On Saturday, the Pakistan Cricket Board (PCB) announced that banned Pakistani fast bowler Mohammed Amir will not be eligible to play the 2015 World Cup, because his 5-year ban would be yet to conclude. However, the efforts to bring him back to domestic cricket early have begun.
Good bowlers are a rare breed in todays time. Good fast bowlers are rarer still and great bowlers are almost non-existent.
Mohammad Amir was perhaps of that breed which is almost non-existent. True, he was still making a name for himself, and yet his bowling was the talk of the town in the late 2000s.
Then he fell into the familiar pit of fixing - though it was spot-fixing - and his career spiralled into darkness.
With him, Mohammed Asif and Salman Butt also got bans of varying degrees. However, they received little or none of the empathy Amir received. He was classed as a boy who had gone astray, who had been misled by unscrupulous men and dreams of affluence.
Poverty does draw people to wicked things, and Amir's poverty could certainly be a factor in his erroneous decisions. However, an adult with the wherewithal of a brilliant fast bowler, who plays international cricket for a major cricketing nation, does not deserve this excuse.
Moreover, Amir was no novice to the rules of the game. He had been communicated the ICC's Code of Conduct by the PCB as well as at the National Cricket Academy in Lahore.
Though Salman Butt was the mastermind of the fixing plans, it was Amir who gave away several oppotunities to come clean. He even pleaded innocent during the ICC hearings in Doha. This was no naive, innocent child. This was a man driven to greed and consumed by it.
But can Mohammad Amir dream of a return to international cricket? He has already been declined a spot in the 2015 ODI World Cup, and the stigma attached to his act has not weakened thanks to the recent IPL betting and spot-fixing scandals, and the impropriety of certain high ranking individuals while handling it. The taint remains strong, though the domestic ban may be over soon.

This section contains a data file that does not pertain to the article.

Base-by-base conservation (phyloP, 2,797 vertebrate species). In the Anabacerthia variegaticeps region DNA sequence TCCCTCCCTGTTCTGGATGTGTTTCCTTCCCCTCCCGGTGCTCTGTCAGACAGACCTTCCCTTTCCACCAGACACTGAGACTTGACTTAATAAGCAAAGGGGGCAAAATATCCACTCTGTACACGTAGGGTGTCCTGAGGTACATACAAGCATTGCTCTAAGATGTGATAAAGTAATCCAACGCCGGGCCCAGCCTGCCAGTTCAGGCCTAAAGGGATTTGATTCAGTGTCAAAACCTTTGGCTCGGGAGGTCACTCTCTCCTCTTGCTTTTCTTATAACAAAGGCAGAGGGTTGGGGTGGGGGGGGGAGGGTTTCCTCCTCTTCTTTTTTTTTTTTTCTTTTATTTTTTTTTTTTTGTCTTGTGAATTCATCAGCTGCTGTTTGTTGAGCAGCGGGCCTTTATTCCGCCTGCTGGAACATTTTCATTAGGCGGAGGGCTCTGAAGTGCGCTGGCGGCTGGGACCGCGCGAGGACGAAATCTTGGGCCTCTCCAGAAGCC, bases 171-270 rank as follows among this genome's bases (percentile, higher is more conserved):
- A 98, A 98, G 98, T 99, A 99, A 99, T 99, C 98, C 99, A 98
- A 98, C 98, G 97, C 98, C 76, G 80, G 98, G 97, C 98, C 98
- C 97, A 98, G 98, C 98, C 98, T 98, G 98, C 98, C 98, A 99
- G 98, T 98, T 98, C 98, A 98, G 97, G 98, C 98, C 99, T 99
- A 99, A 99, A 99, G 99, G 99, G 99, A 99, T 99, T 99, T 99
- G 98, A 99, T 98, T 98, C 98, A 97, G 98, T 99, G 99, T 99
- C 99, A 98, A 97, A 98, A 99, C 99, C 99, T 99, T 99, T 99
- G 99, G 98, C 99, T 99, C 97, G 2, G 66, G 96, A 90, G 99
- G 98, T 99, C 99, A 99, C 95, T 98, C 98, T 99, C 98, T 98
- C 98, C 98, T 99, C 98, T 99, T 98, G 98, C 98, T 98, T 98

In the past, cricketers have been banned for life for match fixing - cue Mohammed Azharuddin, Ajay Sharma and Salim Malik - or for so long that their careers were all but over - cue Ajay Jadeja. Though Azhar and Malik's bans were overturned, even their domestic careers were over by the time this happened. Some would argue that there is a difference between spot-fixing and match-fixing, that the former does not result in a loss for the team and therefore Amir must be given another chance on the international stage.
The problem with this argument is that it once again takes the emotional view of the matter - albeit unintentionally. True, world cricket needs champion fast bowlers - and true, Amir might have repented and he was very young when he did the act.
However, once bitten, twice shy. The current goings-on in the world of cricket do not bode well for a return of Amir. Where is the concrete proof that he would not once more succumb to the burgeoning business of betting and fixing, which is even more of a threat today than it was in 2010?
The evil doers would also find his return very attractive - he has the double advantage of being a brilliant bowler and being amenable to corrupt advances.
Moreover, bringing him back would set a bad example. If Amir is to be brought back, then Sreesanth deserves a return with honour, Jadeja and Co were unfairly done in and the 'indiscretions' of Mark Waugh and Shane Warne don't even deserve consideration.
The PCB's position on the issue - banking on amended ICC anti-corruption laws and appealing for a reduction in Amir's ban period of five years - is deplorable. The dirty net of betting and match-fixing has spread far and wide, by all indications. The money involved is huge, the players must be powerful and the officiating agencies have been proven to be toothless. No, Mohammad Amir does not deserve another chance at the international level.